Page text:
Friday, February 20, 2009

The Water Front: How a Michigan Community is Fighting For Their Water

The Water Front

From the site:

Water is the liquid gold of the 21st century. While corporations urge local governments to privatize municipal water, communities around the world are organizing to ensure affordable access to this life sustaining resource. THE WATER FRONT is the story of one community's determination to fight the seemingly inevitable path of water privatization.

Highland Park, Michigan – the birthplace of mass production is a post-industrial city on the verge of financial collapse. The state of Michigan has appointed an Emergency Financial Manager to fix the crisis. The Manager sees the water plant, which Ford built in 1917 to support his auto industry, as key to economic recovery. She has raised water rates and has implemented severe measures to collect on bills. As a result, Highland Park residents have received water bills as high as $10,000, they have had their water turned off, their homes foreclosed, and are struggling to keep water, a basic human right, from becoming privatized. THE WATER FRONT follows the personal story of Vallory Johnson, who transforms her anger into an emotional grassroots campaign, defending affordable water as a human right.

THE WATER FRONT is not just about water, but touches on the very essence of our democratic system. The film presents a community in crisis but it also presents the powerful enactment of local participation in finding solutions to the problems of our times.

This community portrait is also an unnerving indication of what is in store for residents around the world as cities look to update water systems and face increasingly complex issues such as water shortages and implications of the bottled water industry.

The film raises questions such as; Who determines the future of shared public resources? What are alternatives to water privatization? How will we maintain our public water systems and who can we hold accountable?
This is but only one community in the United States now also feeling the squeeze on their water. This is real and it is affecting the lives of real people. People who do not deserve to have this human right kept from them. To not even have water to take care of your basic needs is a human rights abuse regardless of where it happens. That it is happening in the United States is a true travesty of justice and democracy.


opit said...

I've been following water news for a while now - just not giving it an exclusive. I notice the Lesotho Dam Project caught your attention. first caught mine when I downloaded a PDF detailing chaos caused in the Himalayas by water control projects. started checking the state of America's infrastructure.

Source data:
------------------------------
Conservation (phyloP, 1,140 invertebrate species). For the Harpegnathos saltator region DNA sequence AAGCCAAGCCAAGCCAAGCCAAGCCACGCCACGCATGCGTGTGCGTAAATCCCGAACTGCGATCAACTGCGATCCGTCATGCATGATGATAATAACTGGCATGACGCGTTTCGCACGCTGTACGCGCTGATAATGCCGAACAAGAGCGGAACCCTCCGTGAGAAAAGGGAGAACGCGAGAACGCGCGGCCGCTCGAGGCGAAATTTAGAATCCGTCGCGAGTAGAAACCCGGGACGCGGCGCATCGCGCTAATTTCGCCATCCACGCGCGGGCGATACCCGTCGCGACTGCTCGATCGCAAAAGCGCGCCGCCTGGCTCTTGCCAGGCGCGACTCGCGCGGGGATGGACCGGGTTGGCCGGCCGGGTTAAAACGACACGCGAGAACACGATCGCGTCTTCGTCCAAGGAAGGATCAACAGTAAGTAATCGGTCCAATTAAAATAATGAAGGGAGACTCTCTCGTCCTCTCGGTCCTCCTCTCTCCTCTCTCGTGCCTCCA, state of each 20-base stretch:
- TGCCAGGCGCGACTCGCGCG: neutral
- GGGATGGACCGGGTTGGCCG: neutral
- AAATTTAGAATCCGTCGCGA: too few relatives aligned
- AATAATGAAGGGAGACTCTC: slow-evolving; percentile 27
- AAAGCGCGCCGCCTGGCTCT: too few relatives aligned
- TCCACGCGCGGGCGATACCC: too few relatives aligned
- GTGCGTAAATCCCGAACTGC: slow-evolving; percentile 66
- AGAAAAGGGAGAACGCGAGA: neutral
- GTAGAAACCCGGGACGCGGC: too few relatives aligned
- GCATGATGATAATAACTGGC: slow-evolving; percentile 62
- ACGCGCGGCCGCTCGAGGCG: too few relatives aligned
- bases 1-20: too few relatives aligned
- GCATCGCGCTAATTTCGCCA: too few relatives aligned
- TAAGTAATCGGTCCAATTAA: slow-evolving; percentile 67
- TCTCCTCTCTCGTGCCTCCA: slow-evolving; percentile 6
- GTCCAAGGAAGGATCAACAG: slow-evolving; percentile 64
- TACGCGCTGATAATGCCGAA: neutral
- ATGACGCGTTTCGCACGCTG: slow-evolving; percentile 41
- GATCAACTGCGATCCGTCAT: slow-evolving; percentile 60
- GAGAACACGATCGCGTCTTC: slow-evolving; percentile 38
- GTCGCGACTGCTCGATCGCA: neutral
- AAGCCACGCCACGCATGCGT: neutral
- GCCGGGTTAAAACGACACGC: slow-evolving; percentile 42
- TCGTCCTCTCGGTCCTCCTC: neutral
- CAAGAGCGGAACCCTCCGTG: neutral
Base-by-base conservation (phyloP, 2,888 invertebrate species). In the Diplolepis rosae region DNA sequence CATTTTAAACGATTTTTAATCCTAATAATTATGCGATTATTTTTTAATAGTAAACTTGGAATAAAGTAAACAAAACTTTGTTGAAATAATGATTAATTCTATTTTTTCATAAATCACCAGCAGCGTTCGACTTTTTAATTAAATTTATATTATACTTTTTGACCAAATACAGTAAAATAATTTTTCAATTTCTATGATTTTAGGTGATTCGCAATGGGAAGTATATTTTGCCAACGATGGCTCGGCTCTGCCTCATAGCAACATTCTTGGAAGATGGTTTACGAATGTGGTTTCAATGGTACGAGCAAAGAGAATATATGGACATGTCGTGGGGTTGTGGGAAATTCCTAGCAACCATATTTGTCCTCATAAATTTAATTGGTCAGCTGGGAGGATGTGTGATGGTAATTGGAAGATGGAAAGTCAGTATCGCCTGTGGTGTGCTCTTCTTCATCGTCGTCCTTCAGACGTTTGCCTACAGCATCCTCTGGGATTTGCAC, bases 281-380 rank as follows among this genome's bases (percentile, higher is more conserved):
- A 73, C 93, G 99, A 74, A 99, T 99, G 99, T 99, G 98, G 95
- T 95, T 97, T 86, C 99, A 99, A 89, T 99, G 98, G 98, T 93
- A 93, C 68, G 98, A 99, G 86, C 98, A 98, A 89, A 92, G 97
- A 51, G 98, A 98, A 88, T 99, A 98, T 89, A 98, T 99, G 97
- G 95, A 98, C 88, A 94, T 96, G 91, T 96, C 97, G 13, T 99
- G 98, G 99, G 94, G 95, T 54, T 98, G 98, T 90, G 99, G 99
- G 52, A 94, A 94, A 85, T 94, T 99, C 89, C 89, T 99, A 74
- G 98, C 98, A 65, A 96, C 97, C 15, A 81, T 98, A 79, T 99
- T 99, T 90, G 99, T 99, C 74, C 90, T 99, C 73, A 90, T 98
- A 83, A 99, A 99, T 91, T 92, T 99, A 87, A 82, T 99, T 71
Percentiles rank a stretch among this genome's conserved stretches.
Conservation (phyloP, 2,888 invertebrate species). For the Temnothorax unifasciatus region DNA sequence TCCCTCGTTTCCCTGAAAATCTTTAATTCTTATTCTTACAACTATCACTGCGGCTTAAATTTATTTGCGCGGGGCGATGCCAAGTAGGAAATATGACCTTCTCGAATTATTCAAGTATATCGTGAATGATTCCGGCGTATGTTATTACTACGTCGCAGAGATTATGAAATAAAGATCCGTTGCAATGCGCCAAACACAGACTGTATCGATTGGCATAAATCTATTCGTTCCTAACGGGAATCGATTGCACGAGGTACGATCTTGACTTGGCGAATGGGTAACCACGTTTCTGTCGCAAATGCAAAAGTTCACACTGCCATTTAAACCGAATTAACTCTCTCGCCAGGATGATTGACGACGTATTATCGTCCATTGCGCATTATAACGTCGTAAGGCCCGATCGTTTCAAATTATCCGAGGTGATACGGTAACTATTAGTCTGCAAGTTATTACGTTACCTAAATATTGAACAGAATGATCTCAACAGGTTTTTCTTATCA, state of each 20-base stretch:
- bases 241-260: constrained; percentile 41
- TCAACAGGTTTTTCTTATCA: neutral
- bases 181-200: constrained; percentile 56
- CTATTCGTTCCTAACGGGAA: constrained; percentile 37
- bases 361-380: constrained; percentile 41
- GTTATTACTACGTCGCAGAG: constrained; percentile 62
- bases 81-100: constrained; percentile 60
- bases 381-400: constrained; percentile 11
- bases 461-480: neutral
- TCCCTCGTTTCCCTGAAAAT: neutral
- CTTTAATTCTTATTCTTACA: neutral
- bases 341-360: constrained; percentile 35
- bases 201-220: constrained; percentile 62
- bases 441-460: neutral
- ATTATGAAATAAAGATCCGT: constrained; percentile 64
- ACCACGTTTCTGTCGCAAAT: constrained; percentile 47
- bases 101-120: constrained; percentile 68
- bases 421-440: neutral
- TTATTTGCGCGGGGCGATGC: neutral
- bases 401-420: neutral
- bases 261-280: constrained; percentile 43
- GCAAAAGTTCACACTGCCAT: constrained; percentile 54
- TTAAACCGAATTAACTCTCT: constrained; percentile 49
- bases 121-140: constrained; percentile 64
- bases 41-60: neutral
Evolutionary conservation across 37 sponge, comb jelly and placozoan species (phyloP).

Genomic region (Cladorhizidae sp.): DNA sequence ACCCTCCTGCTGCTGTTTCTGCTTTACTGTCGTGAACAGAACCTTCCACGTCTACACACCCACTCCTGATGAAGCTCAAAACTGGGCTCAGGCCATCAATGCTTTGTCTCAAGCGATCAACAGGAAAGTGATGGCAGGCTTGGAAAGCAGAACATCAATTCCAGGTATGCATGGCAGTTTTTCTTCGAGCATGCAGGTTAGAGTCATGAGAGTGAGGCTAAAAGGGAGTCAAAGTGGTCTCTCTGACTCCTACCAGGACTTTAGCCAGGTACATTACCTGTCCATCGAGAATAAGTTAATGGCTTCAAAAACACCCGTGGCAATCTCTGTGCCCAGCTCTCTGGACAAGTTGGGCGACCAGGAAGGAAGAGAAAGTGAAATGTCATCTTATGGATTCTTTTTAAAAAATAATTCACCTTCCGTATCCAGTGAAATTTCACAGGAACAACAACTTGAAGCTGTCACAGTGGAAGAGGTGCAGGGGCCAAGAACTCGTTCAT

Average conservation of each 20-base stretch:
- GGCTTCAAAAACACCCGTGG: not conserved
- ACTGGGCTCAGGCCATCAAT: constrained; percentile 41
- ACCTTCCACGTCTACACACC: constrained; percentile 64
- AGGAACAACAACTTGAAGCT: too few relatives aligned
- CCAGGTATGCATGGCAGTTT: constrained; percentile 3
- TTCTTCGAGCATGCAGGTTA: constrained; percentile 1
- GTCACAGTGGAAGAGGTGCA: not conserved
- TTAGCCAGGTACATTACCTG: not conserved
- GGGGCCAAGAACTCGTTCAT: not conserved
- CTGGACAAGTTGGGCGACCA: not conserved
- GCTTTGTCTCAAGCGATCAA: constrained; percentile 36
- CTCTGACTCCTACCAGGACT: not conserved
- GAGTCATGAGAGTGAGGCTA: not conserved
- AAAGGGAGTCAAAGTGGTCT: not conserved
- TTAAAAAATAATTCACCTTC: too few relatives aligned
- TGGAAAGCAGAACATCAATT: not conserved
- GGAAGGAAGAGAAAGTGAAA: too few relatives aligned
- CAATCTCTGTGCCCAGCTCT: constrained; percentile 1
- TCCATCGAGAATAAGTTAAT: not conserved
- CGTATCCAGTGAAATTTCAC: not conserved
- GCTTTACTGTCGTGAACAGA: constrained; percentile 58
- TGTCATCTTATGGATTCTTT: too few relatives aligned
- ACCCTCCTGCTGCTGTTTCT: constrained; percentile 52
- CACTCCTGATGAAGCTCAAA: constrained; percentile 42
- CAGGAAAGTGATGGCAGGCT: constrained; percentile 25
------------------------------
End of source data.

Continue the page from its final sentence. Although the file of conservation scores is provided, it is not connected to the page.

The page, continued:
I'm not sure when I started 'smelling a rat' at news reports. Because of the overwhelming arrogance of Bu$hCo I literally got the idea there was no madness business would not consider. Allegations of Nazi connections were bad enough, but when things started fitting into outrageous connections I followed the thread of thought to see where it might lead. contained a link to the use of water as an agent of destruction as well as tool to command obedience - such as one might expect in a desert ( I was impressed by the Dune SF books - though they were entertainment ).
This is running on : your Waterfront entry on Current sparked entry at Care2 and StumbleUpon. I have an online informational mares' nest at - and an 'End of the World' style rant in the weblog!

Tommy said...

I just wanted to share a true story on this point. My cousin recently received a water bill in the high hundreds for one month of service. He figured that the only way that could have happened was if there was a large break in the pipes that they were unaware of. They called plumbers over who found no problem, and had their water meter replaced, thinking that it was just not reading currectly. After all was said and done, and no cause for the large bill found, they went to the water company and found that they had not been reading their meter, just estimating their usage for an entire year, and then when they found out they were short, they charged them the entire difference in one month. It was just ridiculus that during a time of economic crises, they felt that they didn't have to do their jobs, but still expected someone else to pay for their mistake. Thanks for sharing the other story. I hope that we can find a way to keep water for the people, the way it should be.

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